Banner
Related Post

Researchers may have found 3,000-year-old evidence of Yue (Amputation), one of the five punishments practiced in ancient China

4 May 2022

4 May 2022

According to the South China Morning Post, researchers in China believe a skeleton discovered in a tomb in the country’s...

Two mysterious stone balls were found buried in a tomb dating to 3500 BC in Orkney

2 September 2021

2 September 2021

In Orkney, archaeologists discovered two carved stone balls in a tomb dating from 3500 BC. Archaeologists are on-site at Tresness,...

Amateur divers discover ‘enormously valuable’ hoard of Roman coins

27 September 2021

27 September 2021

Two amateur free divers have found one of the largest collections of Roman coins in Europe off the east coast of Spain. Luis Lens...

On a 5,300-year-old skull, archaeologists find evidence of the first known ear surgery

20 February 2022

20 February 2022

Humans may have begun performing ear surgery more than 5,000 years ago, say Spanish archaeologists. Spanish researchers say the skull...

Archaeologists discovered the monastery of Queen Cynethryth, a strong Anglo-Saxon queen

19 August 2021

19 August 2021

Archaeologists from the University of Reading and local volunteers excavating on the grounds of Holy Trinity Church have made an...

Hidden 13th-century carving of ‘face of Christ’ discovered in Ballymore, Ireland

12 May 2022

12 May 2022

At Ballymore, in the county of Westmeath, Ireland, sunlight led to an interesting and special discovery. The sunlight revealed that...

Archaeologists have discovered 85 ancient tombs, a watchtower, and a temple site in Egypt’s Gabal al-Haridi region

5 May 2022

5 May 2022

The Egyptian archaeological mission discovered 85 tombs, a watchtower, and a temple site in the Gabal al-Haridi area of Sohag,...

Neanderthals caused ecosystems to change 125,000 years ago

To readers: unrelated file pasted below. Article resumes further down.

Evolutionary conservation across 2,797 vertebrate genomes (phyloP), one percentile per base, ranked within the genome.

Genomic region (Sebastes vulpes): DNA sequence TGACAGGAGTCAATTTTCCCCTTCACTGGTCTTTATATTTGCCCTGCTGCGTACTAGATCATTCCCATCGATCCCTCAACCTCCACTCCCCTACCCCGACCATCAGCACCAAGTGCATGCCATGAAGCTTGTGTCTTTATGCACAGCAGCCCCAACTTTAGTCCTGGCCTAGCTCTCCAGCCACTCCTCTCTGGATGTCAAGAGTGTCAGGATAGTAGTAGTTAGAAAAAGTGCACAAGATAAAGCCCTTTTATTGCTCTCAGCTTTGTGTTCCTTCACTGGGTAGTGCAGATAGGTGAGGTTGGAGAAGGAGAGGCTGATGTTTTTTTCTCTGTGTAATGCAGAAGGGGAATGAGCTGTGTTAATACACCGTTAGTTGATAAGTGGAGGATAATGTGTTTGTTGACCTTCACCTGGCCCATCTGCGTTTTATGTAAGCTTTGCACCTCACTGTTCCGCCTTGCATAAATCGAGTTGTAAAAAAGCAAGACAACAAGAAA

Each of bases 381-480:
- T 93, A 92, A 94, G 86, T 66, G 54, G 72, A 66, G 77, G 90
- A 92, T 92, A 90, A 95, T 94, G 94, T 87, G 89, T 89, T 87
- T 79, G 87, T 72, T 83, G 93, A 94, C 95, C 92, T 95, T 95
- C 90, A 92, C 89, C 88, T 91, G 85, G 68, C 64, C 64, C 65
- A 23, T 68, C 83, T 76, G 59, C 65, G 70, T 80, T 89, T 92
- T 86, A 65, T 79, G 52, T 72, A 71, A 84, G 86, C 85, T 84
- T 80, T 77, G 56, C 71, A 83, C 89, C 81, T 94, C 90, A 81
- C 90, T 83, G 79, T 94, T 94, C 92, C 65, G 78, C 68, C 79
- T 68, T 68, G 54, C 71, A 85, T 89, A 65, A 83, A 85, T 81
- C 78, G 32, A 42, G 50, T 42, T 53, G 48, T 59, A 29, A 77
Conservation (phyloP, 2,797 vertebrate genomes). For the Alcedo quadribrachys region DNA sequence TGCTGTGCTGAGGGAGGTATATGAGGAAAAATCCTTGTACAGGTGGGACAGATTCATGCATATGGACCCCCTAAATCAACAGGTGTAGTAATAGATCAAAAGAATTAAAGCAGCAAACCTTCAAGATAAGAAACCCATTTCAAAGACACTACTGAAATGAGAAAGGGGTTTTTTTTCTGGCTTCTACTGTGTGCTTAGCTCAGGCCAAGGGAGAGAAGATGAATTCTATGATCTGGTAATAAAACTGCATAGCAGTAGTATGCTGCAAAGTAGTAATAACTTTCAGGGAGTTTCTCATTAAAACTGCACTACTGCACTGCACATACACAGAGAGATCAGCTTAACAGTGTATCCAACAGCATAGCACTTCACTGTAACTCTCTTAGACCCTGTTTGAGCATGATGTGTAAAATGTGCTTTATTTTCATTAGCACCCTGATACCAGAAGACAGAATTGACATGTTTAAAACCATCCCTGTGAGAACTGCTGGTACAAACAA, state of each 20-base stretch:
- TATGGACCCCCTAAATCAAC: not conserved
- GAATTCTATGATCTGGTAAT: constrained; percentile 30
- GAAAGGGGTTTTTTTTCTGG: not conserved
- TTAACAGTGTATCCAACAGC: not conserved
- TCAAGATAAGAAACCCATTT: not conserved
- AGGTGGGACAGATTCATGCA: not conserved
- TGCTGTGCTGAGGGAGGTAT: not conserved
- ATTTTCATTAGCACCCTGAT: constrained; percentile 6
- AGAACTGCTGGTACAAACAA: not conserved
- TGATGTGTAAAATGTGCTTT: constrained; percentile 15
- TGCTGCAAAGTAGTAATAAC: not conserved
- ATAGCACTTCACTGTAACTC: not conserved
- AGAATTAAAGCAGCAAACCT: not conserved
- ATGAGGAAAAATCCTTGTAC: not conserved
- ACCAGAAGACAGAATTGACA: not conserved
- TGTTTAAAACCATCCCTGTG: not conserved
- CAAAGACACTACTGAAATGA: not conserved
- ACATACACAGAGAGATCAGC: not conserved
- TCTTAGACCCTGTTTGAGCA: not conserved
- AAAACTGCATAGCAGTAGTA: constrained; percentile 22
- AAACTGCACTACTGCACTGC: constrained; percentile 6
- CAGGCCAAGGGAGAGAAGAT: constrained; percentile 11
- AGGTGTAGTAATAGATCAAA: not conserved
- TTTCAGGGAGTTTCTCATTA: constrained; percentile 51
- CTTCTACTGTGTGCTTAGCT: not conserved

16 December 2021

16 December 2021

Researchers say Neanderthals changed the ecosystem by turning forests into grasslands 125,000 years ago. Around 125,000 years ago, these close...

South Ockendon’s Belhus Park Golf Course: A Tudor Garden Discovered

15 July 2021

15 July 2021

Under a golf course, the ruins of Tudor and Jacobean gardens were unearthed. Aerial images of Belhus Park Golf Course...

Elamite clay tablet discovered 4500 years old, in southwest Iran

4 December 2021

4 December 2021

A clay tablet, estimated to be from the Elam period, about 4500 years old, was recently discovered in southwestern Iran....

From Hittite Bit-Hilani’s to Ancient Greek Temple Pillars

18 February 2021

18 February 2021

It is thought that the word Bit-Hilani is derived from the Hittite word Hilambar, that is door. It is seen...

Hundreds of skeletons found on Welsh beach

4 July 2021

4 July 2021

Archaeologists found the burial site of women and children just below the surface of the sand dunes on Whitesands Bay...

1300-year-old baby footprints found in excavations at the ancient city of Assos in western Turkey

3 September 2021

3 September 2021

1300 years ago, a baby stepped on baked bricks prepared to make a bread baking oven. The baby was probably...

Africa May not be Where the First Pre-Human First Appeared

22 March 2021

22 March 2021

According to one opinion: About 2 million years ago, our first ancestors moved north from their hometown and left Africa....

6,000-year-old Finds in Dorset Downs

11 June 2021

11 June 2021

In the Dorset Downs, a significant landscaping project has revealed a plethora of intriguing findings on a grand scale. Excavations...

Comments
Leave a Reply

Your email address will not be published.